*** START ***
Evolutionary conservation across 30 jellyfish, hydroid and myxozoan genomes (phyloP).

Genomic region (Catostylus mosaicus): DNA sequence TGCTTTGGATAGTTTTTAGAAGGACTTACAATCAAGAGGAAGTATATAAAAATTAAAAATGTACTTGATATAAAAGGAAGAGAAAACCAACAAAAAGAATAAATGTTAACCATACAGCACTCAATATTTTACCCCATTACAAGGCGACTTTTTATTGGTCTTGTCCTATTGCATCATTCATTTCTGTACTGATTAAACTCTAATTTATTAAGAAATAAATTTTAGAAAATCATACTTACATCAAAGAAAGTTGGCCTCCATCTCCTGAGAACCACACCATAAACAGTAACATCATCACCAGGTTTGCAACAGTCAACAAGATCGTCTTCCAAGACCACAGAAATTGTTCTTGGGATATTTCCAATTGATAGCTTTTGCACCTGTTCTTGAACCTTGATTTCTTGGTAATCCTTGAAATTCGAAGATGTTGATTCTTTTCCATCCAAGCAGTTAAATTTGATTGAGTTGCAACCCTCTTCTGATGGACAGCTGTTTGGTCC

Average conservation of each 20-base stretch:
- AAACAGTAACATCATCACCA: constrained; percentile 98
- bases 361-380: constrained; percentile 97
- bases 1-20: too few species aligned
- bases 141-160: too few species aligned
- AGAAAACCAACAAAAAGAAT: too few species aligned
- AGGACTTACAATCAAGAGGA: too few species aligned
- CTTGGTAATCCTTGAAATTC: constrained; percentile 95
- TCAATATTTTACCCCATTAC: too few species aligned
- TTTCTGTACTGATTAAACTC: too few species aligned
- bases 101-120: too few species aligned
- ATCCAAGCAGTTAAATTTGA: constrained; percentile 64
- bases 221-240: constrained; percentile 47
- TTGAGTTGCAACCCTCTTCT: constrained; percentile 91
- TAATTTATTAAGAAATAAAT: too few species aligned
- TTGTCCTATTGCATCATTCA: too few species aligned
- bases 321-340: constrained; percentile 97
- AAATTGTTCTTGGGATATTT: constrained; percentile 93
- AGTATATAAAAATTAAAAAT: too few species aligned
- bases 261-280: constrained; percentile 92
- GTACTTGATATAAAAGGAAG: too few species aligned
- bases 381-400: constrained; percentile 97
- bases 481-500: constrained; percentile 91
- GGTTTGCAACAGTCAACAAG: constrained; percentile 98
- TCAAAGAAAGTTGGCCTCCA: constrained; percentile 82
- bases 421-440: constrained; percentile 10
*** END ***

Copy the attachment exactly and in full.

Evolutionary conservation across 30 jellyfish, hydroid and myxozoan genomes (phyloP).

Genomic region (Catostylus mosaicus): DNA sequence TGCTTTGGATAGTTTTTAGAAGGACTTACAATCAAGAGGAAGTATATAAAAATTAAAAATGTACTTGATATAAAAGGAAGAGAAAACCAACAAAAAGAATAAATGTTAACCATACAGCACTCAATATTTTACCCCATTACAAGGCGACTTTTTATTGGTCTTGTCCTATTGCATCATTCATTTCTGTACTGATTAAACTCTAATTTATTAAGAAATAAATTTTAGAAAATCATACTTACATCAAAGAAAGTTGGCCTCCATCTCCTGAGAACCACACCATAAACAGTAACATCATCACCAGGTTTGCAACAGTCAACAAGATCGTCTTCCAAGACCACAGAAATTGTTCTTGGGATATTTCCAATTGATAGCTTTTGCACCTGTTCTTGAACCTTGATTTCTTGGTAATCCTTGAAATTCGAAGATGTTGATTCTTTTCCATCCAAGCAGTTAAATTTGATTGAGTTGCAACCCTCTTCTGATGGACAGCTGTTTGGTCC

Average conservation of each 20-base stretch:
- AAACAGTAACATCATCACCA: constrained; percentile 98
- bases 361-380: constrained; percentile 97
- bases 1-20: too few species aligned
- bases 141-160: too few species aligned
- AGAAAACCAACAAAAAGAAT: too few species aligned
- AGGACTTACAATCAAGAGGA: too few species aligned
- CTTGGTAATCCTTGAAATTC: constrained; percentile 95
- TCAATATTTTACCCCATTAC: too few species aligned
- TTTCTGTACTGATTAAACTC: too few species aligned
- bases 101-120: too few species aligned
- ATCCAAGCAGTTAAATTTGA: constrained; percentile 64
- bases 221-240: constrained; percentile 47
- TTGAGTTGCAACCCTCTTCT: constrained; percentile 91
- TAATTTATTAAGAAATAAAT: too few species aligned
- TTGTCCTATTGCATCATTCA: too few species aligned
- bases 321-340: constrained; percentile 97
- AAATTGTTCTTGGGATATTT: constrained; percentile 93
- AGTATATAAAAATTAAAAAT: too few species aligned
- bases 261-280: constrained; percentile 92
- GTACTTGATATAAAAGGAAG: too few species aligned
- bases 381-400: constrained; percentile 97
- bases 481-500: constrained; percentile 91
- GGTTTGCAACAGTCAACAAG: constrained; percentile 98
- TCAAAGAAAGTTGGCCTCCA: constrained; percentile 82
- bases 421-440: constrained; percentile 10